Teen Ballerina Facing Rare Lung Cancer has Something to Dance About
Danielle Gibbs of Silver Spring, Maryland was in middle school in February of 2009 when she thought she just had a bad winter cold. What the competitive ballerina and dance team member didn’t know was that she had a rare case of lung cancer. At the age of 14.
October 16, 2012
Life-Saving Lung Surgery Uses Small Video Camera, Leaves a Tiny Scar
(Washington, D.C.) - Danielle Gibbs of Silver Spring, Maryland was in middle school in February of 2009 when she thought she just had a bad winter cold.
What the competitive ballerina and dance team member didn’t know was that she had a rare case of lung cancer. At the age of 14.
“Before we knew she had lung cancer, she was told she had pneumonia and asthma,” said Danielle’s mother Anne Marie Gibbs. “But I could tell that my daughter was having more and more trouble breathing until the day her lung collapsed and it was an emergency.”
Danielle saw Blair Marshall, MD, chief of Thoracic Surgery at MedStar Georgetown University Hospital where she used a video camera to perform a minimally-invasive life-saving surgery that spared a good portion of Danielle’s lung and left only a tiny scar.
“This is a terrible diagnosis for a 14 year old girl,” said Dr. Marshall. “Danielle had a four centimeter malignant carcinoid tumor, about the size of a small plum growing into her airway originating from her upper lobe of her lung. The tumor was blocking her entire right lung. Without surgery to remove it, she would have died.”
“When I heard ‘lung cancer’ I was confused and scared, “said Danielle. “I was healthy. I didn’t smoke or do drugs. I just had no idea how I could have gotten lung cancer. My biggest concern, my biggest fear, was dying. I hadn’t even graduated from middle school yet! And I was dancing competitively, but the dancing had been getting harder.”
The highly technical surgery Dr. Marshall performed on Danielle is called a Video Assisted Sleeve Lobectomy. That is, Danielle’s tumor was growing into her airway and blocking the entire airway but there was still healthy lung tissue below the tumor that could be saved. Using a tiny video camera to see inside, Dr. Marshall delicately removed the tumor with the upper lobe, then reattached the middle and lower portions of the lung back onto the air passage way.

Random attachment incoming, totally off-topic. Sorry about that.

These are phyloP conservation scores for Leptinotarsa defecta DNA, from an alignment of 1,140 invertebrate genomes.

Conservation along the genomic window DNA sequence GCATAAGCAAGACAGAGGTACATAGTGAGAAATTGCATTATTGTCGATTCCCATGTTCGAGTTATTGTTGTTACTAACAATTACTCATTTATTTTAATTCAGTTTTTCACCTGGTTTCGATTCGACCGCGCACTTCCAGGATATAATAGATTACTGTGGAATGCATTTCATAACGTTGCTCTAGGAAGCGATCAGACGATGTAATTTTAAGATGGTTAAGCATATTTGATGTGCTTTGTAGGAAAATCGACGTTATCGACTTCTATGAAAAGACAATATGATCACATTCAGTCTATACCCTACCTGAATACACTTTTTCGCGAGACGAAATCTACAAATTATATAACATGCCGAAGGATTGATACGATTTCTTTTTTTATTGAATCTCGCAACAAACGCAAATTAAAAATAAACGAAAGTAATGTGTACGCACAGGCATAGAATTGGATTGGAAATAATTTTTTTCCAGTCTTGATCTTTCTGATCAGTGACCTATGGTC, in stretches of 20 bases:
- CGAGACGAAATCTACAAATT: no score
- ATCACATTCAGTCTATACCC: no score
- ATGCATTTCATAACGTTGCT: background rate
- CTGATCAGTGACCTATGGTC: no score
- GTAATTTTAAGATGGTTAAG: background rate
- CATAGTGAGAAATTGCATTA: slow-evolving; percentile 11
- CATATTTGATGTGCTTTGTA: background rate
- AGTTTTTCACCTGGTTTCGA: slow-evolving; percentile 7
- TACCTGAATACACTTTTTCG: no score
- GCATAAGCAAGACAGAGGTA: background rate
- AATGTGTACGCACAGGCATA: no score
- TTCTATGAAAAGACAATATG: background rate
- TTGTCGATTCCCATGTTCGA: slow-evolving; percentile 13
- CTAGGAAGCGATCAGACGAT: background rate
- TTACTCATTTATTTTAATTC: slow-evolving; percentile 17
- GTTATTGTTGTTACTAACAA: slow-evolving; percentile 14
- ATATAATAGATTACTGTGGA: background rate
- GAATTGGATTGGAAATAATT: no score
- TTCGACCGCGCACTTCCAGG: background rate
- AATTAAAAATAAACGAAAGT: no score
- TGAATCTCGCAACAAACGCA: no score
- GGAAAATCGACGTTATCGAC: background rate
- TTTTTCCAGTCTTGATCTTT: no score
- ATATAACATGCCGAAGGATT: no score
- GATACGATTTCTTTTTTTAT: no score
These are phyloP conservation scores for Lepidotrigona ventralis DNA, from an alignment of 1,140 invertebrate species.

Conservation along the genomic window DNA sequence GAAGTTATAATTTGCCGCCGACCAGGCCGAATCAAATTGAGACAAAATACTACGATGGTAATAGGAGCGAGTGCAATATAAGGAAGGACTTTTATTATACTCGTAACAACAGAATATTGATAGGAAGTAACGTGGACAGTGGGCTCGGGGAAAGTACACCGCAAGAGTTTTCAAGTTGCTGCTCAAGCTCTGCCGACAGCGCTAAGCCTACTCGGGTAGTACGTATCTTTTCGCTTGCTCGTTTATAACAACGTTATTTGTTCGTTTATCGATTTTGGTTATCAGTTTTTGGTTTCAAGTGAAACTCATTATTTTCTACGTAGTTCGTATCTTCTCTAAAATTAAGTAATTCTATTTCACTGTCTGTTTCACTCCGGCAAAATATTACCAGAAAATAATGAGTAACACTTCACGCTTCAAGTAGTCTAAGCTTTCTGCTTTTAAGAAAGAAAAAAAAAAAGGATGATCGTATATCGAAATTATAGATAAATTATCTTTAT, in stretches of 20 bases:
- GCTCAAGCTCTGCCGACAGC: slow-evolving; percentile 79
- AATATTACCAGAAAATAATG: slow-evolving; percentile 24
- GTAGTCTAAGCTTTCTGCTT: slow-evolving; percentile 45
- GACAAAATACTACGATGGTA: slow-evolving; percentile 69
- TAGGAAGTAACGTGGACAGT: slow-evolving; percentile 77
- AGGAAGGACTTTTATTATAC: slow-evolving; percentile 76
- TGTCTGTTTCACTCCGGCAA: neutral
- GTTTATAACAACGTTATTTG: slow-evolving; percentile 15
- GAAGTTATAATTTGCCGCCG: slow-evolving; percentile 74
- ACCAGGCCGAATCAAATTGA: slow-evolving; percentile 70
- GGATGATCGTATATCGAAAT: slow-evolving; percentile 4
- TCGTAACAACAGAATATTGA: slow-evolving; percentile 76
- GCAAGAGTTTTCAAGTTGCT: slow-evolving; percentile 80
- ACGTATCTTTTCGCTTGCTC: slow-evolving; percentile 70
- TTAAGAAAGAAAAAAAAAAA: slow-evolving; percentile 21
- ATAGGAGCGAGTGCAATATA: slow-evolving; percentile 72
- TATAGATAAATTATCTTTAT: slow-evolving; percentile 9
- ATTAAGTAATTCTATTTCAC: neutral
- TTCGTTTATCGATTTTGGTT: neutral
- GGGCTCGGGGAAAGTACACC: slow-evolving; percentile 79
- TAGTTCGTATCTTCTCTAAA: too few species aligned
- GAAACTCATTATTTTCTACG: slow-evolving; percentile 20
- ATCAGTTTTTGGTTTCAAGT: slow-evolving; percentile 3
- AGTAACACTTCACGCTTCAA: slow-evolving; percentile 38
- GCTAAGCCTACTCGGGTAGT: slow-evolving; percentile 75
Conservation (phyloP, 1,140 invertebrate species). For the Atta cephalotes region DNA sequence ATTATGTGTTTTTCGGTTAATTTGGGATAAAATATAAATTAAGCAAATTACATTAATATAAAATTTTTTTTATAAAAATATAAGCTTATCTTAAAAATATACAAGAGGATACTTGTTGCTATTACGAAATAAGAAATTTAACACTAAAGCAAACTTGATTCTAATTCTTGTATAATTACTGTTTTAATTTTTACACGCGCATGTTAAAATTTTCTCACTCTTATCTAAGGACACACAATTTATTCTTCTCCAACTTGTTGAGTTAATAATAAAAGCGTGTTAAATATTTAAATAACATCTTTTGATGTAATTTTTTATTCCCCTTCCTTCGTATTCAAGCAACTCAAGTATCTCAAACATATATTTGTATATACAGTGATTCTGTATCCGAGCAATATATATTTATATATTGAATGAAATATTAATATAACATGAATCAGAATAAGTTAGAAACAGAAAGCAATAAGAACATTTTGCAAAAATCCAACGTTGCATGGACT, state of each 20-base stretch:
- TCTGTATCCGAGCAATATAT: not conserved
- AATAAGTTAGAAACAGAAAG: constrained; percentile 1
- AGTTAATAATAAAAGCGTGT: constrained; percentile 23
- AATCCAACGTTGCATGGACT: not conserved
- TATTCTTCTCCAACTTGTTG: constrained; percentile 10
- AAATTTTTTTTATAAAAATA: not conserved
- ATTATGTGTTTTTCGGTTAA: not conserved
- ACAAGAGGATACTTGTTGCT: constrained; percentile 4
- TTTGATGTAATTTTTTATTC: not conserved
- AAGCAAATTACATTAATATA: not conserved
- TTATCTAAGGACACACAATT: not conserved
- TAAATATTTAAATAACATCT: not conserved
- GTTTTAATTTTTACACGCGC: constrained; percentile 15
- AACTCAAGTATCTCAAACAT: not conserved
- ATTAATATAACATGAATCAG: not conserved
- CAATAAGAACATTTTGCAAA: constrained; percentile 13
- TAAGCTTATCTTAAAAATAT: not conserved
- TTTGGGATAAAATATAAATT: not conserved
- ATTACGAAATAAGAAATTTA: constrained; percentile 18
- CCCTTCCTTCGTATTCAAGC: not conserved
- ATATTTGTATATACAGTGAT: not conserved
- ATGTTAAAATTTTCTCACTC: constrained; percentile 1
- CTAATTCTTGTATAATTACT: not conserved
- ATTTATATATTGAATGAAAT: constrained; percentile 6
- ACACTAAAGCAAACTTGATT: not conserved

“I removed the cancer, then transplanted the remaining lower and middle portions to where the top used to be. That saved us from wasting the healthy bottom part of the lung and gave her a better ability to breathe. I was able to do it with a video camera, so my incision was just about an inch and a half long instead of the traditional 8-12 inches the open surgery requires,” said Dr. Marshall. “What we removed amounted to about 20% of her overall lung function. If we had removed the whole lung, she would have lost 60% of her lung function. Today she would barely notice the effects of her surgery.”
Video assisted lobectomy is the minimally invasive operation used to treat lung cancer. However, not all surgeons use the minimally invasive approach even though it has been around for the last decade. Dr. Marshall prefers this approach as it allows about 50% of her patients to go home the day after surgery. These patients typically have decreased pain and quicker return to work than those undergoing traditional surgery. Because this technique is more difficult than the open technique, most chest surgeons do not use it for advanced cancers. Dr. Marshall has so much experience with performing minimally invasive complicated procedures, that she even uses these techniques in situations such as Danielle’s or in other patients who have much larger tumors.
More than three years since her surgery, Danielle recently received a clean bill of health after a follow-up CT scan. She is a senior at High Point High School in Greenbelt where she still dances on two teams almost every day. She is applying to colleges to study speech therapy and dance.
“I was able to participate in a dance competition at Disney World just a few weeks after my surgery, I was feeling that good,” said Danielle. “I know that Dr. Marshall saved my life and I am so grateful.”
About 208,000 people are diagnosed with lung cancer and about 160,000 people die from the disease each year, according to the Centers for Disease Control and Prevention. It’s the leading cause of cancer death in both men and women. But lung cancer in teenagers is almost unheard of.
“It’s very rare for this type of cancer to come back,” Dr. Marshall said. “I know how important dancing is to Danielle. Dancing competitively requires excellent lung function and capacity and I knew she didn’t want a big scar. It was truly a gift to be able to help her in this way.”
Patient Contact: 202-342-2400
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